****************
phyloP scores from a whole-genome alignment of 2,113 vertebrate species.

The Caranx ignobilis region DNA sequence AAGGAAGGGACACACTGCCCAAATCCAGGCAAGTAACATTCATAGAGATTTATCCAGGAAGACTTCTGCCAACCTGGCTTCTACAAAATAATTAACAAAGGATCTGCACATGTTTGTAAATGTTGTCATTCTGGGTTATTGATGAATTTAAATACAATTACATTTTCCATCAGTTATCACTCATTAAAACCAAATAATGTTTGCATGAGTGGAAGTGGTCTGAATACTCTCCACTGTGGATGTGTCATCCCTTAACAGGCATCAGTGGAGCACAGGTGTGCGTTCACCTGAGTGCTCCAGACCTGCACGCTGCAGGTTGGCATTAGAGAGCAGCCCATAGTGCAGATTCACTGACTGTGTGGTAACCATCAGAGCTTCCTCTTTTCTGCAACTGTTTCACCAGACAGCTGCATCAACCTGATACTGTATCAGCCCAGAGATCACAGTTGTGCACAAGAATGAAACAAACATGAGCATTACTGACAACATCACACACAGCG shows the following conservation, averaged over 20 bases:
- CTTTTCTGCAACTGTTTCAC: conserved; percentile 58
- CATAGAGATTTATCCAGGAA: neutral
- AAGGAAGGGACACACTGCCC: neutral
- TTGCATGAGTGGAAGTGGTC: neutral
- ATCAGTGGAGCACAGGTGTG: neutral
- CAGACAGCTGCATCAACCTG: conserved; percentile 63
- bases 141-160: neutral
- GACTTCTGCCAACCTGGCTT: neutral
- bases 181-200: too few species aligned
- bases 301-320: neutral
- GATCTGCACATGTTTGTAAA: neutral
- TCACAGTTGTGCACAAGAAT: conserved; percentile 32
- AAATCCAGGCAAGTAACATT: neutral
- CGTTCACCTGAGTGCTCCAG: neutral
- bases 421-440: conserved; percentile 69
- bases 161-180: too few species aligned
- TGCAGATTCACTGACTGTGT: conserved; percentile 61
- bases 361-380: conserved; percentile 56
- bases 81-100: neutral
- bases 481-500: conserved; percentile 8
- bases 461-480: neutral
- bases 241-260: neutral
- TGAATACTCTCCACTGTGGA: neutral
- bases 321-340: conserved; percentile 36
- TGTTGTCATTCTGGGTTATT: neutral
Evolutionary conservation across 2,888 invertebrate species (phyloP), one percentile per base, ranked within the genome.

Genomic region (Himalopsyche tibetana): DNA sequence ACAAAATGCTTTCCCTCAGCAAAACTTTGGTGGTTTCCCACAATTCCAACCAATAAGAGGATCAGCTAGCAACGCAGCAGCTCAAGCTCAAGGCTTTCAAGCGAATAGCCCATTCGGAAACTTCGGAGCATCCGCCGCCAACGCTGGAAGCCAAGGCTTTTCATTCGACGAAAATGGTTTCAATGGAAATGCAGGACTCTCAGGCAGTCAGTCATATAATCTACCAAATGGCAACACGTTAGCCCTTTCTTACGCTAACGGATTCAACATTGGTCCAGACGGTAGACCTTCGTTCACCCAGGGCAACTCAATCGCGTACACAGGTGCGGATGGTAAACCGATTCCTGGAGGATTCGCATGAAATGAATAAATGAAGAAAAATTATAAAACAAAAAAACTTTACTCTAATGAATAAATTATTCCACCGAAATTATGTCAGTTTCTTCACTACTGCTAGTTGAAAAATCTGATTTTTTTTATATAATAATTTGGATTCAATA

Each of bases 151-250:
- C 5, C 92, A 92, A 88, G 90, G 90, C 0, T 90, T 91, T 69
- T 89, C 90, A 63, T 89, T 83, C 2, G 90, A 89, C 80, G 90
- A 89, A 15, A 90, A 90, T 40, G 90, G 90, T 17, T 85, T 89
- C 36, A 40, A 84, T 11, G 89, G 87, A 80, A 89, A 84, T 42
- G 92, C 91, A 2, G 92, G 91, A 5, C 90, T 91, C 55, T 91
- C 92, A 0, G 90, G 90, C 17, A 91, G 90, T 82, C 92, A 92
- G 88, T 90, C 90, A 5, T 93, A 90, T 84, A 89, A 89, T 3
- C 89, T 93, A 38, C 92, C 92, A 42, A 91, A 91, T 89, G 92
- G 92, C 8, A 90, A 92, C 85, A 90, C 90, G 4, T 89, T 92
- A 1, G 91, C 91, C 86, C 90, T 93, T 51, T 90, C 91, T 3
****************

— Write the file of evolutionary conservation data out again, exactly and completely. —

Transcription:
phyloP scores from a whole-genome alignment of 2,113 vertebrate species.

The Caranx ignobilis region DNA sequence AAGGAAGGGACACACTGCCCAAATCCAGGCAAGTAACATTCATAGAGATTTATCCAGGAAGACTTCTGCCAACCTGGCTTCTACAAAATAATTAACAAAGGATCTGCACATGTTTGTAAATGTTGTCATTCTGGGTTATTGATGAATTTAAATACAATTACATTTTCCATCAGTTATCACTCATTAAAACCAAATAATGTTTGCATGAGTGGAAGTGGTCTGAATACTCTCCACTGTGGATGTGTCATCCCTTAACAGGCATCAGTGGAGCACAGGTGTGCGTTCACCTGAGTGCTCCAGACCTGCACGCTGCAGGTTGGCATTAGAGAGCAGCCCATAGTGCAGATTCACTGACTGTGTGGTAACCATCAGAGCTTCCTCTTTTCTGCAACTGTTTCACCAGACAGCTGCATCAACCTGATACTGTATCAGCCCAGAGATCACAGTTGTGCACAAGAATGAAACAAACATGAGCATTACTGACAACATCACACACAGCG shows the following conservation, averaged over 20 bases:
- CTTTTCTGCAACTGTTTCAC: conserved; percentile 58
- CATAGAGATTTATCCAGGAA: neutral
- AAGGAAGGGACACACTGCCC: neutral
- TTGCATGAGTGGAAGTGGTC: neutral
- ATCAGTGGAGCACAGGTGTG: neutral
- CAGACAGCTGCATCAACCTG: conserved; percentile 63
- bases 141-160: neutral
- GACTTCTGCCAACCTGGCTT: neutral
- bases 181-200: too few species aligned
- bases 301-320: neutral
- GATCTGCACATGTTTGTAAA: neutral
- TCACAGTTGTGCACAAGAAT: conserved; percentile 32
- AAATCCAGGCAAGTAACATT: neutral
- CGTTCACCTGAGTGCTCCAG: neutral
- bases 421-440: conserved; percentile 69
- bases 161-180: too few species aligned
- TGCAGATTCACTGACTGTGT: conserved; percentile 61
- bases 361-380: conserved; percentile 56
- bases 81-100: neutral
- bases 481-500: conserved; percentile 8
- bases 461-480: neutral
- bases 241-260: neutral
- TGAATACTCTCCACTGTGGA: neutral
- bases 321-340: conserved; percentile 36
- TGTTGTCATTCTGGGTTATT: neutral
Evolutionary conservation across 2,888 invertebrate species (phyloP), one percentile per base, ranked within the genome.

Genomic region (Himalopsyche tibetana): DNA sequence ACAAAATGCTTTCCCTCAGCAAAACTTTGGTGGTTTCCCACAATTCCAACCAATAAGAGGATCAGCTAGCAACGCAGCAGCTCAAGCTCAAGGCTTTCAAGCGAATAGCCCATTCGGAAACTTCGGAGCATCCGCCGCCAACGCTGGAAGCCAAGGCTTTTCATTCGACGAAAATGGTTTCAATGGAAATGCAGGACTCTCAGGCAGTCAGTCATATAATCTACCAAATGGCAACACGTTAGCCCTTTCTTACGCTAACGGATTCAACATTGGTCCAGACGGTAGACCTTCGTTCACCCAGGGCAACTCAATCGCGTACACAGGTGCGGATGGTAAACCGATTCCTGGAGGATTCGCATGAAATGAATAAATGAAGAAAAATTATAAAACAAAAAAACTTTACTCTAATGAATAAATTATTCCACCGAAATTATGTCAGTTTCTTCACTACTGCTAGTTGAAAAATCTGATTTTTTTTATATAATAATTTGGATTCAATA

Each of bases 151-250:
- C 5, C 92, A 92, A 88, G 90, G 90, C 0, T 90, T 91, T 69
- T 89, C 90, A 63, T 89, T 83, C 2, G 90, A 89, C 80, G 90
- A 89, A 15, A 90, A 90, T 40, G 90, G 90, T 17, T 85, T 89
- C 36, A 40, A 84, T 11, G 89, G 87, A 80, A 89, A 84, T 42
- G 92, C 91, A 2, G 92, G 91, A 5, C 90, T 91, C 55, T 91
- C 92, A 0, G 90, G 90, C 17, A 91, G 90, T 82, C 92, A 92
- G 88, T 90, C 90, A 5, T 93, A 90, T 84, A 89, A 89, T 3
- C 89, T 93, A 38, C 92, C 92, A 42, A 91, A 91, T 89, G 92
- G 92, C 8, A 90, A 92, C 85, A 90, C 90, G 4, T 89, T 92
- A 1, G 91, C 91, C 86, C 90, T 93, T 51, T 90, C 91, T 3